Andre Odom worked as a graduate assistant at Temple after his college football career ended and eventually landed a job as a scouting assistant with the Chicago Bears before he transitioned to representing players instead of evaluating them.
He made the right move.
When NFL Commissioner Roger Goodell steps to the podium next Thursday night in Cleveland to announce the first-round draft picks, two of Odom’s clients - Florida tight end Kyle Pitts and Penn State linebacker Micah Parsons - could be picked in the top 10. Another client, Penn State defensive Jayson Oweh, could go in the first round.
It’s been a long journey to reach this point for Odom, an agent with Athletes First who also co-represented 2020 first-round pick K’Lavon Chaisson.
“It’s been an obstacle course of many trials and tribulations, many sleepless nights, 17, 18 hours in the office as a graduate assistant,” Odom said. “Then going to the NFL and working in the front office, having long, tiring days and not seeing your family. It was definitely a journey, a tremendous grind, but it was more than worth it.”
Odom was raised by his grandmother in Philadelphia and was a two-way starter at running back and defensive back at George Washington High School from 2001-03. He went to Bloomsburg University and played defensive back and was a sprinter on the track team before he transferred to Temple.
Odom walked on Temple’s football team under coach Al Golden, but a severe back injury ended his playing career before it began. After earning a bachelor’s degree in communications, Odom worked in radio sales and banking and returned to his high school as an assistant coach.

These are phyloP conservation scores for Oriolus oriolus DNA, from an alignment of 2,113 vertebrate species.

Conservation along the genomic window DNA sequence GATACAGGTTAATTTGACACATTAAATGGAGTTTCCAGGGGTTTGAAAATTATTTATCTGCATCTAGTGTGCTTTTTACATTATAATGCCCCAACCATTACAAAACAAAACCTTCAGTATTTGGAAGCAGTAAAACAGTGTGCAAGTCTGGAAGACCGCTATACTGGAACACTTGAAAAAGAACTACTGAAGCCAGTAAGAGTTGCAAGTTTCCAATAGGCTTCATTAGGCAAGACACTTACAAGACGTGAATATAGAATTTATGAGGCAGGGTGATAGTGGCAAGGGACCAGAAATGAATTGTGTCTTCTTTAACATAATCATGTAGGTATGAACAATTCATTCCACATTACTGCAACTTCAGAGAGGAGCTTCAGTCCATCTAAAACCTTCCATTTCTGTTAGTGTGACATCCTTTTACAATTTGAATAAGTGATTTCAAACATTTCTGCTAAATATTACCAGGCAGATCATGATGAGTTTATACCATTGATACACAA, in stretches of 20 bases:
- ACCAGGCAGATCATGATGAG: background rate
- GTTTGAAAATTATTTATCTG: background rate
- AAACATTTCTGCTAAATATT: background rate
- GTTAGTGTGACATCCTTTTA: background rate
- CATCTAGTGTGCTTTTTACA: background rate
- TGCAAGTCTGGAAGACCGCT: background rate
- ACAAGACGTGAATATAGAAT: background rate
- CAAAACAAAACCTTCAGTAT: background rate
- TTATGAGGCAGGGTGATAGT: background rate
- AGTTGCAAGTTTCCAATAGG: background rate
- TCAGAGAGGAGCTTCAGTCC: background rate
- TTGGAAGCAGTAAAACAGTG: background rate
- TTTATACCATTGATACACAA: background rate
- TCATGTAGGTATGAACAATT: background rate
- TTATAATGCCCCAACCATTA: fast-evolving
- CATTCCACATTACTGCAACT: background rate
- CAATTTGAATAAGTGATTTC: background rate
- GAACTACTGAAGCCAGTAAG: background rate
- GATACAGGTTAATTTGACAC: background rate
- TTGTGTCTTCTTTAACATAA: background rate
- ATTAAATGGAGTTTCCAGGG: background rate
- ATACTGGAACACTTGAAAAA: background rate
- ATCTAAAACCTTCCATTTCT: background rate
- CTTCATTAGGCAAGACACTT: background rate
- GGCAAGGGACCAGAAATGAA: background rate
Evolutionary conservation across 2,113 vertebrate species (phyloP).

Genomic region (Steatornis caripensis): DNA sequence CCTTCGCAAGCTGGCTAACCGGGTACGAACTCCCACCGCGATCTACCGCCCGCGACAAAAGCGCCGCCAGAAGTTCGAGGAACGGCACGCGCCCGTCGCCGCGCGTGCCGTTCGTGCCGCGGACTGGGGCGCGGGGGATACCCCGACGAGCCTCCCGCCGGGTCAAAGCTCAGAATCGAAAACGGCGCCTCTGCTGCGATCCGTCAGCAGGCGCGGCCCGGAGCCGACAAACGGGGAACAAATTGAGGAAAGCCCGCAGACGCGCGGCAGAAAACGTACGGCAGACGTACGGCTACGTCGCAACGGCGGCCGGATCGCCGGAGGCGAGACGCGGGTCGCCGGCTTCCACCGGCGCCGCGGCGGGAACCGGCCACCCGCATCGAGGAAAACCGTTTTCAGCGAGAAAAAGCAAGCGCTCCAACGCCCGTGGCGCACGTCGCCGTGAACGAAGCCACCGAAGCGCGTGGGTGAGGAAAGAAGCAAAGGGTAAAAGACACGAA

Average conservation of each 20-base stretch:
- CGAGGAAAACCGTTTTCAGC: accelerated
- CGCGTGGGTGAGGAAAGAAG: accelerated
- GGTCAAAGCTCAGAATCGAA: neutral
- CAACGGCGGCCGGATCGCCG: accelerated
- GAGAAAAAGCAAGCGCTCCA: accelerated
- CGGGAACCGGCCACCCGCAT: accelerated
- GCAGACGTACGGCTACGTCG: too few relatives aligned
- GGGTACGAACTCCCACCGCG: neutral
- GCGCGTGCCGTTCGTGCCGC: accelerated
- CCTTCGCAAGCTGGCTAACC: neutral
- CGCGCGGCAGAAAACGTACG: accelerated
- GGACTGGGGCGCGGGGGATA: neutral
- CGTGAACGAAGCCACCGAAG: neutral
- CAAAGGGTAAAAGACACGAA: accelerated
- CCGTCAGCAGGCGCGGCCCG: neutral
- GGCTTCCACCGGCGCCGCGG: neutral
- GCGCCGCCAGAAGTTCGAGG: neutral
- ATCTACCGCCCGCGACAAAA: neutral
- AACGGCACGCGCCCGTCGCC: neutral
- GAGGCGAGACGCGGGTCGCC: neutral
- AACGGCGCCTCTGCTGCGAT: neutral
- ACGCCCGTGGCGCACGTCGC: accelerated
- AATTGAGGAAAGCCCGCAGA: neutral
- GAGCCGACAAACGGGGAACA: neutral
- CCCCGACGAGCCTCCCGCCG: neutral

He joined Temple’s staff as a graduate assistant in 2011 and spent three seasons there while earning a master’s degree in sports management.
Odom joined the Bears in 2013, and had not considered becoming an agent until he was fired in 2015. He pursued it because of his passion to help young athletes develop into better men.
“Growing up and being hands on with these athletes, people kind of looked at me as a street agent,” Odom said. “A lot of those individuals are really good people and those athletes need those people because where we’re from, some of us don’t have parents. I didn’t have a mom and dad to hold my hand and walk me through, and a lot of these young men don’t.
“It’s a tough life being a professional athlete. It’s not easy. Everything is not going to be perfect sunny days. You’re going to have those rainy days. You’re going to have those painful days when things don’t go well. So who’s going to be with you? Who’s going to help educate you? Who’s going to truly be fully invested in your future, not just your success contractually, but individually, emotionally, mentally, things of that nature. So I just felt like me personally, I had a lot to offer.”
Odom credits William Wesley for helping him become an agent at Creative Artists Agency in 2017. Wesley, currently the executive vice president and senior basketball adviser for the New York Knicks, was a consultant at CAA.